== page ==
If you’re considering filing for bankruptcy, you need to know how it will affect all aspects of your financial situation. If you’re divorced and the divorce decree involved a property settlement where you owe your ex-spouse significant sums of money, you need to know how that can play out in your bankruptcy case. Here’s everything you need to know about bankruptcy and divorce property settlements:
Chapter 7 Bankruptcy and Divorce Property Settlements. If you decide to file a Chapter 7 bankruptcy (because you have very few assets and the ones you do have are exempt, meaning you’ll get to keep them), you need to be aware that non-support obligations such as property settlement claims are fully non-dischargeable. You will still need to make good on the terms of property settlement. That was one of the many changes that resulted from passage of the Bankruptcy Abuse Prevention and Consumer Protection Act (BAPCPA) in 2005. Previously, such property settlements could be discharged in a Chapter 7, but no longer.
Chapter 13 Bankruptcy and Divorce Property Settlements. Things are different, however, in a Chapter 13 bankruptcy filing, which is the kind you use when you have good enough income that you could catch up on many of your debts through a payment plan that is set up for 3-5 years. In a Chapter 13, divorce property settlements can potentially be discharged. This could include an agreement where you took on a mortgage payment or a car payment, as well as any kind of family court award (other than support obligations in the form of alimony or child support). Even if some of the items in the divorce decree are called “alimony,” the bankruptcy court can determine that they aren’t really in the nature of spousal support, meaning they could be discharged. If you ex-spouse is named as a creditor in your bankruptcy case, he or she will be notified of that, and they might try to file a complaint to make the property settlement items non-dischargeable, but as long as those items are not true alimony or child support, they should be dischargeable. What makes the debt non-dischargeable is that it is an unsecured debt, which is not a priority debt in a Chapter 13 filing. The only way this could be different is if the ex-spouse had a lien placed on the property (such as a house) that you are supposed to be paying for, but that’s rare.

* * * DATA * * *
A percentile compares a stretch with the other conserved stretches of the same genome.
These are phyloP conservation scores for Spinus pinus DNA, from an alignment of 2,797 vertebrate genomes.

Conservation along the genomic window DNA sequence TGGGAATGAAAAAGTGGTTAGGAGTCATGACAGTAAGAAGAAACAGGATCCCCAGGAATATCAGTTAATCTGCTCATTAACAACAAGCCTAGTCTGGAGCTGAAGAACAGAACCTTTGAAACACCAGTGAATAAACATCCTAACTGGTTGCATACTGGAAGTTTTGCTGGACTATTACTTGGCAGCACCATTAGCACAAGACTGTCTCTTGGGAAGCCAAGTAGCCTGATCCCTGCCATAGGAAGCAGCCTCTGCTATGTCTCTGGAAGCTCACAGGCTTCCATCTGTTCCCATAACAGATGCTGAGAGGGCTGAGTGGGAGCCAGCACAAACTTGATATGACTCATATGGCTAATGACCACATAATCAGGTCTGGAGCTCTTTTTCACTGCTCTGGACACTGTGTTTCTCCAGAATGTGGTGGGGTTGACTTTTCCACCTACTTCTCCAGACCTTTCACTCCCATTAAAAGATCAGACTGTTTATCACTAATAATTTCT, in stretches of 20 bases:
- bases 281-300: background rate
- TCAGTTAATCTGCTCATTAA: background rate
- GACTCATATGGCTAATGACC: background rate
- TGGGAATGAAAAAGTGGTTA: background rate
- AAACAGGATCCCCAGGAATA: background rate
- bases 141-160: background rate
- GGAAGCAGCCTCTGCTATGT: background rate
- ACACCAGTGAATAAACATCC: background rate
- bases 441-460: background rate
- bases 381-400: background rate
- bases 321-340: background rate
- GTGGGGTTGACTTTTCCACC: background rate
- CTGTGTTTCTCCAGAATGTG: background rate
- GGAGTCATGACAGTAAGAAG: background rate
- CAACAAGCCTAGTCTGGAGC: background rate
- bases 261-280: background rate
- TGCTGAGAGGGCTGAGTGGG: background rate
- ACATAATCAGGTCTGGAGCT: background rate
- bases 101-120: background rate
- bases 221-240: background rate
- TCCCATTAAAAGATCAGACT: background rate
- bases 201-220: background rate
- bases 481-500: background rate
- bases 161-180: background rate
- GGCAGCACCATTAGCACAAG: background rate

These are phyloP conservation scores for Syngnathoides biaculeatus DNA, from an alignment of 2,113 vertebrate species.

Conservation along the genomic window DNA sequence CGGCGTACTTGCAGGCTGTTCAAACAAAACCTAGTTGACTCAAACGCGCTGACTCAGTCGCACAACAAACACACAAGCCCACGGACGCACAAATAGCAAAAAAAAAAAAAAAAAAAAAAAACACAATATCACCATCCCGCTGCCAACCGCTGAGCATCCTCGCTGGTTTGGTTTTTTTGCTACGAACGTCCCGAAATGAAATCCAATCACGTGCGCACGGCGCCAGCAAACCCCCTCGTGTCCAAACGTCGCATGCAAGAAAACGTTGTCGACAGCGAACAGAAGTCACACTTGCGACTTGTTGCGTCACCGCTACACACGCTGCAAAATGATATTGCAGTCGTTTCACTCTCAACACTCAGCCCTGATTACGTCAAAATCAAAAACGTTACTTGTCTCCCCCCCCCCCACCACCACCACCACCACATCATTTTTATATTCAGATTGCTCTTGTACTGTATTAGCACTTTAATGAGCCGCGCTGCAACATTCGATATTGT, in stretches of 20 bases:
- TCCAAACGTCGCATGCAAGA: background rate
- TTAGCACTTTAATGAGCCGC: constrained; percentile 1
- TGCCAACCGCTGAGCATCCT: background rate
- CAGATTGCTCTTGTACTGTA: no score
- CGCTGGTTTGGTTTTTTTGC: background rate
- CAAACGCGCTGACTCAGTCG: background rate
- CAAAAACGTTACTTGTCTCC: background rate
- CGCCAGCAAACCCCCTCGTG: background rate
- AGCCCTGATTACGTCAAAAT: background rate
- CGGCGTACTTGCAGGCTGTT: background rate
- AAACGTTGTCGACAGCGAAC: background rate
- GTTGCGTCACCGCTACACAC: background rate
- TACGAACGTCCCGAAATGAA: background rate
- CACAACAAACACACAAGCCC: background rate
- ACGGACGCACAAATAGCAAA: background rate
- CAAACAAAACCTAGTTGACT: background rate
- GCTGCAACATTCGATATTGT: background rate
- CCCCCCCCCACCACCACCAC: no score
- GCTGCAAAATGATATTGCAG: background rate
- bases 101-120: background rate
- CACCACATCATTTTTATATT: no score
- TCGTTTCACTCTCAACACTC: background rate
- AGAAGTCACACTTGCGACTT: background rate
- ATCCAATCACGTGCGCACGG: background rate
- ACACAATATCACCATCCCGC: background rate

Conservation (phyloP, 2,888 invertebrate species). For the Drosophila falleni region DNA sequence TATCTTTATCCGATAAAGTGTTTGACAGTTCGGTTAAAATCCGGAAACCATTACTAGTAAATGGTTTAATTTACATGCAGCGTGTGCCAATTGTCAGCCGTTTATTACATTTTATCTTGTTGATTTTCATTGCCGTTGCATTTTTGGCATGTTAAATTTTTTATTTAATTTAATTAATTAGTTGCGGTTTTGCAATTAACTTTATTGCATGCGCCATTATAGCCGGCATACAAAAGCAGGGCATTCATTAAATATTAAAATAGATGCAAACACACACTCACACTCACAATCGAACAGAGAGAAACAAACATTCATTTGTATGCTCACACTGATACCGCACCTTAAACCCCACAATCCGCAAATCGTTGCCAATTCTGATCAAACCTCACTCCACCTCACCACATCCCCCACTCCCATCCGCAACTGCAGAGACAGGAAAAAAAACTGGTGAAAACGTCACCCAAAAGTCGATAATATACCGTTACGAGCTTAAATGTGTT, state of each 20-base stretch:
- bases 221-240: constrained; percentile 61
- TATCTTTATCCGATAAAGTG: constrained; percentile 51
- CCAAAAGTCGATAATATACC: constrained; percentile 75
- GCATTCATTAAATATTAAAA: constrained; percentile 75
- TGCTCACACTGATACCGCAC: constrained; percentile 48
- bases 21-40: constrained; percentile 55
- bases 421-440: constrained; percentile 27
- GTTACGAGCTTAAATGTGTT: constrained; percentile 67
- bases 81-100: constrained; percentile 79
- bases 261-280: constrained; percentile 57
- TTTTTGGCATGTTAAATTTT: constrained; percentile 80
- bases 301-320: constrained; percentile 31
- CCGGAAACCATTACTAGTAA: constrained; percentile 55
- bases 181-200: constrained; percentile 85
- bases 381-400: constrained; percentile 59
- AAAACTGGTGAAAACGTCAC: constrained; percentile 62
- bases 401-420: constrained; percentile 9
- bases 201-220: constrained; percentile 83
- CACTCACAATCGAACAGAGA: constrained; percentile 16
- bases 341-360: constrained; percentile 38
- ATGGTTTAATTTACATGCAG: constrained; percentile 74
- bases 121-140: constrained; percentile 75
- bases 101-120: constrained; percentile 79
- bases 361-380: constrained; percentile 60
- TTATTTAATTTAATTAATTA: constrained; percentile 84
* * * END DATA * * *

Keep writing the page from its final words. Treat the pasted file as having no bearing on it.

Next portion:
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As an example, if your divorce decree says you have to take over payments on a joint credit card debt, that debt may be discharged, and the lender could then turn to the ex-spouse and require them to pay. What’s going to happen in bankruptcy is that the court is going to look carefully at who is harmed more by the bankruptcy and try to minimize that harm. If the ex-spouse who is owed money will experience more harm than the debtor who is filing for bankruptcy, that will be taken into account, and could prevent the discharge of the property settlement debt. Even if the property settlement debt is discharged in a Chapter 13 filing, your ex-spouse might force a return to family court to show that he or she is being harmed by not receiving the property settlement, and may seek to increase alimony or child support to make up for it.
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The above scenarios should make it clear to you that filing for bankruptcy can be quite complicated, especially when divorce property settlements are thrown into the mix. It is essential that you retain a qualified, reputable bankruptcy attorney who can address your unique situation and guide you through the process.
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